Capacitive Soil Moisture Sensor Basics

Introduction: Capacitive Soil Moisture Sensor Basics

About: Part software developer, part maker.

Hi everyone, in this Instructable we will look at a capacitive soil moisture sensor, how it works, how to connect it, and how to read the values that it produces.

A capacitive soil moisture sensor is used in gardening where we want to monitor the moisture levels in the soil so we can control an automatic irrigation system with it or get alerted once we need to water our plants.

Supplies:

Materials used in the project:

Alternative links on Banggood:

Step 1: How It Works

The sensor electronics are built around a 555 timer IC.

The timer and the other supportive components form an oscillator that works on a set frequency. Since the measuring part of the sensor is made out of two PCB tracks on the board, they act as a capacitor that is connected to this oscillating circuit.

Once the sensor is placed in soil, the moisture in the soil changes the capacitance of this capacitor, and with that, the frequency of oscillation on the 555 timer is changed.

This change in frequency is then translated to an analog voltage from 1 to 3 volts and this can then be detected with an Arduino and translated into a percentage.

Depending on the precision of the electronics that form the oscillator, each sensor can have slight differences in the output so it is necessary that we test them and adjust the limits accordingly later on in the steps.

Step 2: Connecting It to Arduino

The sensor has three connections, VCC, GND, and AOUT.

VCC can be connected to either 3.3V or to 5V, and in my case, I have it connected to 3.3.V. GND is connected to the GND on the Arduino and VOUT can be connected to any analog input. In my case I use A0.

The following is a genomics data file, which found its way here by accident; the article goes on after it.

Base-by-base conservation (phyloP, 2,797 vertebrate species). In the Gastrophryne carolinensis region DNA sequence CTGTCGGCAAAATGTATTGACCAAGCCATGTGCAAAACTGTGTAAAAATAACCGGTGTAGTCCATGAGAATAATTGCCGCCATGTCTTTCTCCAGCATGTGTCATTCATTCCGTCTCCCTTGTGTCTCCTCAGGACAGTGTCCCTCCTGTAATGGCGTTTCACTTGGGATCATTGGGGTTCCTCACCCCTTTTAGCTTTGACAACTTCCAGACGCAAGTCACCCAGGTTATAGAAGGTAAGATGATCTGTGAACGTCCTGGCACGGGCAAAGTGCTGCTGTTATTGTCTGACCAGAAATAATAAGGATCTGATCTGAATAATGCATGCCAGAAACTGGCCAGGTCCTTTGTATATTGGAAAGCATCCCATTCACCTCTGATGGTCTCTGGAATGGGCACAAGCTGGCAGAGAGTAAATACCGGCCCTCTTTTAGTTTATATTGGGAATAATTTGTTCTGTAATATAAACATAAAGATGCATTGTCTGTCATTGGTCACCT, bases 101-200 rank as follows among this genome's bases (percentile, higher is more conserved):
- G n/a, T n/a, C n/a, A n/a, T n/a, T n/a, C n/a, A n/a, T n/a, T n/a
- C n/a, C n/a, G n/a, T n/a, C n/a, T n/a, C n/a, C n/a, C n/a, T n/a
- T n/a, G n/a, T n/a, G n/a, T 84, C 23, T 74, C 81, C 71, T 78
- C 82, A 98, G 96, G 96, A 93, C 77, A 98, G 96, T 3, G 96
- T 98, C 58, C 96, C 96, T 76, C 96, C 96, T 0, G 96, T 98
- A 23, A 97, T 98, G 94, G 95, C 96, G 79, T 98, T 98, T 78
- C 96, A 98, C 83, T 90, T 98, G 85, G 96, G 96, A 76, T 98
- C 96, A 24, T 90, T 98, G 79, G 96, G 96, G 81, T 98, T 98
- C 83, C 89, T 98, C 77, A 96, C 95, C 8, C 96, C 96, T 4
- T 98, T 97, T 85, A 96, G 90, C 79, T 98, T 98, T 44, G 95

To check out the output of the sensor, I've created a basic sketch where I read the analog input and directly print the value to the serial console.

This way, we can see what are the output values when the sensor is exposed to air where that corresponds to 0% moisture and submerged in water for 100% moisture.

We will use these limits in the next step where we will map these values to an actual percentage.

Step 3: Analog Voltage to Moisture Percentage

Now that we have the reading from the sensor, we can use the Arduino map function to map this range from the sensor into a percentage value from 0 to 100.

After the value is mapped, I've updated the sketch to now print out both of the values, the raw output, and the mapped percentage.

If we now move the sensor in and out of the water, we can observe the change in percentage.

Step 4: Next Steps

This Instructable covers the basics of reading a capacitive soil moisture sensor. This value can then be used to be displayed on a screen, send to a processing server, or even control a connected pump to automatically water the plants.

I plan to upgrade this sensor with a central sensors hub and use it with Home Automation so I can automate the watering of my garden.

If that sounds interesting to you, then be sure to subscribe to my YouTube channel and follow me here on Instructables.

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